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[Le LMD publie] On the effect of clouds in the atmospheres of “Hot Jupiter”-type exoplanets

Illustration of the atmospheric circulation and thermal structure modeled using Generic PCM. The color gradation represents the spatial evolution of temperature, from the warmest on the day side (yellow-red) to the coldest on the permanent night side (purple).

As of February 1, 2024, more than 5,606 exoplanets have been discovered. One category of exoplanets, the so-called ‘Hot Jupiters‘, are the easiest to detect. These are gas giants such as Jupiter, whose mass is comparable to or greater than that of Jupiter and whose temperature fluctuates between 500 and 1800 °C. These planets are in resonance with the star they orbit: They therefore always show the same side to their star as the Moon does to Earth. The side facing the star is therefore very hot (more than 1000°C); in contrast to the “cold” side (still more than 500°C!), which is always at night. Numerous observations have suggested the presence of clouds on this permanent night side, but their composition remains mysterious. On Earth, we know that water clouds have a strong influence on the climate, for example through their greenhouse effect. Therefore, a scientific team, in which some LMD members are involved, wondered what kind of clouds exist on these exoplanets and what influence they have on these “exoclimates ».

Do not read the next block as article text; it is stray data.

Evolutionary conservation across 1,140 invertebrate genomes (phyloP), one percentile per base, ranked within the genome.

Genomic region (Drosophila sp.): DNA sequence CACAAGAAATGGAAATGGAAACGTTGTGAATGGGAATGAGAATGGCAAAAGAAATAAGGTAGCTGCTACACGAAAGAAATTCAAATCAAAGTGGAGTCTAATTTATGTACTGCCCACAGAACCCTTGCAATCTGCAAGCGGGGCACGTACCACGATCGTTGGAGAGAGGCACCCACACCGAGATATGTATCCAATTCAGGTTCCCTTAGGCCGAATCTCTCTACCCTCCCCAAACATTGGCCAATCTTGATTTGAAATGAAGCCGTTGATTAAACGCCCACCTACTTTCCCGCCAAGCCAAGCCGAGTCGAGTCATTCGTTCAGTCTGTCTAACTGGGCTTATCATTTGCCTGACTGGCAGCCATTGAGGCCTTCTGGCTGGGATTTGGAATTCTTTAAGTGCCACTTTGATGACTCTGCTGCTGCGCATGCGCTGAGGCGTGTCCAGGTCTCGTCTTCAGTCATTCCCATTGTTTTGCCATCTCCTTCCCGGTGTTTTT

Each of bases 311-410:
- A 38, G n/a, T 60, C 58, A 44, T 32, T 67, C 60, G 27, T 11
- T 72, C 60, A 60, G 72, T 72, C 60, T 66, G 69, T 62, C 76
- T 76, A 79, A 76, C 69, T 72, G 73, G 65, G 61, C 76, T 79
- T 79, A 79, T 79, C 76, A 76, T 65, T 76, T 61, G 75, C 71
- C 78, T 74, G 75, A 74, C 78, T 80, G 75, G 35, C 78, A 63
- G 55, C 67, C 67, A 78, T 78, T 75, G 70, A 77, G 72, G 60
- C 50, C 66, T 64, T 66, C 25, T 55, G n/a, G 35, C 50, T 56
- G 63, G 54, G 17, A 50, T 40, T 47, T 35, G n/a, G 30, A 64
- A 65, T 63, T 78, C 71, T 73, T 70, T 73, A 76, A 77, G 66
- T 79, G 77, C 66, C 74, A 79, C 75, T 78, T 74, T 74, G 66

Led by Lucas Teinturier, PhD student at LMD and LESIA, the team improved a climate model that can be used to study all exoplanets (the Generic Planetary Climate Model) and applied it to ont of these Hot Jupiter, the planet WASP-43b. The numerical simulations carried out by the team show that clouds that form on the night side of the planet have a warming greenhouse effect on the atmosphere, just like on Earth. Depending on the composition and size of the clouds, they can reduce the wind speed of the equatorial jet stream. By comparing their model with observations from the Hubble, Spitzer and James Webb telescopes, Lucas Teinturier and his colleagues were finally able to demonstrate that the inclusion of clouds was necessary to explain the spectra obtained by these telescopes, thus providing new evidence for the existence of these clouds in the atmospheres of exoplanets. These important results for the community were recently published in the prestigious journal Astronomy & Astrophysics.

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